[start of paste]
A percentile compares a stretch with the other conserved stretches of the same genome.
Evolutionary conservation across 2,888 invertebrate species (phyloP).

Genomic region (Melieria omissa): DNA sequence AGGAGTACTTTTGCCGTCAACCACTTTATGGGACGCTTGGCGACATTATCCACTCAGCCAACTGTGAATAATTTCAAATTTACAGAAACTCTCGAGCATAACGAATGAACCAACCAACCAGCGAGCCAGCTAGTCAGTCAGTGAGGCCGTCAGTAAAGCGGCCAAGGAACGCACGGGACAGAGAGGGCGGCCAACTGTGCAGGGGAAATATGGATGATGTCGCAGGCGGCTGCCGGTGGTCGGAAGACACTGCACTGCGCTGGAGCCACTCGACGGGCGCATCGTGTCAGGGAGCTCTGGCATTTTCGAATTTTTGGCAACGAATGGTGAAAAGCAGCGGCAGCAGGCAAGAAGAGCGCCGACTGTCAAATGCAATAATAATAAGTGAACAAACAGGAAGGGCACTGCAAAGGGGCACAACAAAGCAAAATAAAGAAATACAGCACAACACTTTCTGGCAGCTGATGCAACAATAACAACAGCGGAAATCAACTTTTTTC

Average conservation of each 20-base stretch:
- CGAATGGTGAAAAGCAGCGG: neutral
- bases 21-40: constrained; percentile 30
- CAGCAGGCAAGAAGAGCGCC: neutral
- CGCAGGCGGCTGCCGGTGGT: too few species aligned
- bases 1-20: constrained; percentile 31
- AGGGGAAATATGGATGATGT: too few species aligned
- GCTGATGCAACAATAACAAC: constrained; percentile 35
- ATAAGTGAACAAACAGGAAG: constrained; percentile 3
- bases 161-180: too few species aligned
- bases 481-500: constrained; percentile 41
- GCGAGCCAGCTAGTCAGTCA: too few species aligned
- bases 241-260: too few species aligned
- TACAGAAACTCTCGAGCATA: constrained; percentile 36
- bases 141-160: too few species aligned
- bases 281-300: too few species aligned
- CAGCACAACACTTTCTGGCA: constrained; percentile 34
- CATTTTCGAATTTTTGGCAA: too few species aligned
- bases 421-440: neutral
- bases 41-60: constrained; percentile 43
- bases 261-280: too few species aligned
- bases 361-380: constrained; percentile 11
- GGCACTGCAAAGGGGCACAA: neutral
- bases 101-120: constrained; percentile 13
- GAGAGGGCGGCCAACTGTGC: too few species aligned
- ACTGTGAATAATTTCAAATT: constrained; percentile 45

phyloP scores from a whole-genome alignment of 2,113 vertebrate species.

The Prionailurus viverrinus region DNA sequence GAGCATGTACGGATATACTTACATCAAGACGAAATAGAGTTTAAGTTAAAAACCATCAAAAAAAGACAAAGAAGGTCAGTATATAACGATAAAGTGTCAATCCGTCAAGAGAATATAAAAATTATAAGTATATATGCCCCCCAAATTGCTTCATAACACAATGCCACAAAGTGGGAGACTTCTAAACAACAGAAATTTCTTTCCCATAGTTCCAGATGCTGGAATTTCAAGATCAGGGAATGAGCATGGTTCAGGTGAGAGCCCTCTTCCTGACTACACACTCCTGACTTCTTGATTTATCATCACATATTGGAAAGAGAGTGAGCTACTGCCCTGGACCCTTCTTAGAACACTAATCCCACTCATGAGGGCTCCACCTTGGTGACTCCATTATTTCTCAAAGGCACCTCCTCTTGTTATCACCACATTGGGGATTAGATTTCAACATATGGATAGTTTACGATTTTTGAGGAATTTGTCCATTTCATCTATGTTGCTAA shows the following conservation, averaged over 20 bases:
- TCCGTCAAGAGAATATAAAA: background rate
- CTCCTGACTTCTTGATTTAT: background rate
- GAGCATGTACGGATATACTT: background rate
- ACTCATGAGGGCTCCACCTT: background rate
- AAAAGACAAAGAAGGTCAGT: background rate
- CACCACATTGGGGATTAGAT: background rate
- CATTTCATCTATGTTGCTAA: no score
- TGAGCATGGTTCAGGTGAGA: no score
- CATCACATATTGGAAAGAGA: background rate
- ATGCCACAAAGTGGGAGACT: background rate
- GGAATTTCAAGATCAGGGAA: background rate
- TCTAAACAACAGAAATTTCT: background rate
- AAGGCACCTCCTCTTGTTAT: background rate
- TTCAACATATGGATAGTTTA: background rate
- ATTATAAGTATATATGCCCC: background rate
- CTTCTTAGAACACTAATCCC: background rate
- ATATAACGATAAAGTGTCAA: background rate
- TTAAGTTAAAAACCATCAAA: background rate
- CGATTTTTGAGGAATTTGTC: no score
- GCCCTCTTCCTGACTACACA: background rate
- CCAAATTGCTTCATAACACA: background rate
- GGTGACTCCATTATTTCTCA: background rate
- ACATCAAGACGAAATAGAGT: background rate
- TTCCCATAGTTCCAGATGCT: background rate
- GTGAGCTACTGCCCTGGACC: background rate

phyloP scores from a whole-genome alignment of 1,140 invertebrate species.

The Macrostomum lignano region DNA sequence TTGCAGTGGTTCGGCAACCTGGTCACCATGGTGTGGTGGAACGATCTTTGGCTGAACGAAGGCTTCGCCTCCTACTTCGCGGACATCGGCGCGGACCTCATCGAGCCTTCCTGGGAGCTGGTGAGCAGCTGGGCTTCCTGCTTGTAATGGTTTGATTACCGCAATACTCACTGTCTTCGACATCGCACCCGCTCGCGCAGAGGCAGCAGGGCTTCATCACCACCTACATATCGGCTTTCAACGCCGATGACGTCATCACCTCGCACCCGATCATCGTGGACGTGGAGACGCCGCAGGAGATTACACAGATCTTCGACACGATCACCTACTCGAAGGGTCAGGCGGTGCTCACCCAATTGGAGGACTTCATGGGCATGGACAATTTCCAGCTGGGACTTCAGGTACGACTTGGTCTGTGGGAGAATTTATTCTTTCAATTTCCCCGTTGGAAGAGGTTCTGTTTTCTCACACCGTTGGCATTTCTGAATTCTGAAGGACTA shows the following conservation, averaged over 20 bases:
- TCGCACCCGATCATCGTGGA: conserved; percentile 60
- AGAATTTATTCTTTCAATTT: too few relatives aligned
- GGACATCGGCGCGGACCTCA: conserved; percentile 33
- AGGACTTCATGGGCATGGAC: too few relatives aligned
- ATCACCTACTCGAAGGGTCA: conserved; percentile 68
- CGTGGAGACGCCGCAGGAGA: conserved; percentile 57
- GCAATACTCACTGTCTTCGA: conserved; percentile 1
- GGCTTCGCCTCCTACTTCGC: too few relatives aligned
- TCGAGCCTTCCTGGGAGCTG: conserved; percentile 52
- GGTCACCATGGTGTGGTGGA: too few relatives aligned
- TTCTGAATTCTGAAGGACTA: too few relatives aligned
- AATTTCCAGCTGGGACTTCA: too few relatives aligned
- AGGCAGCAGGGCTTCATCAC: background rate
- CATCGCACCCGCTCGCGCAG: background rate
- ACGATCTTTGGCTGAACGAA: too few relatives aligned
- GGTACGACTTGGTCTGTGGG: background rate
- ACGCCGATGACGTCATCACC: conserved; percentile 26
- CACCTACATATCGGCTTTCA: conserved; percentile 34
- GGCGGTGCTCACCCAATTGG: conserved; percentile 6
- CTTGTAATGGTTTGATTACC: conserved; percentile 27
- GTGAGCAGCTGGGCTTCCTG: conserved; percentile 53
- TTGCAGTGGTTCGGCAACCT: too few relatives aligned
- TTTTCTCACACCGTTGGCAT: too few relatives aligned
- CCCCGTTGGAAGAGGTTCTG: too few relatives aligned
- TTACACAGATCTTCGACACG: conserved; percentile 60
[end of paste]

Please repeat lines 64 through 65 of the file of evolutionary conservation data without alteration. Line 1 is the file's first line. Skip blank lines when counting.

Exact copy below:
- CGTGGAGACGCCGCAGGAGA: conserved; percentile 57
- GCAATACTCACTGTCTTCGA: conserved; percentile 1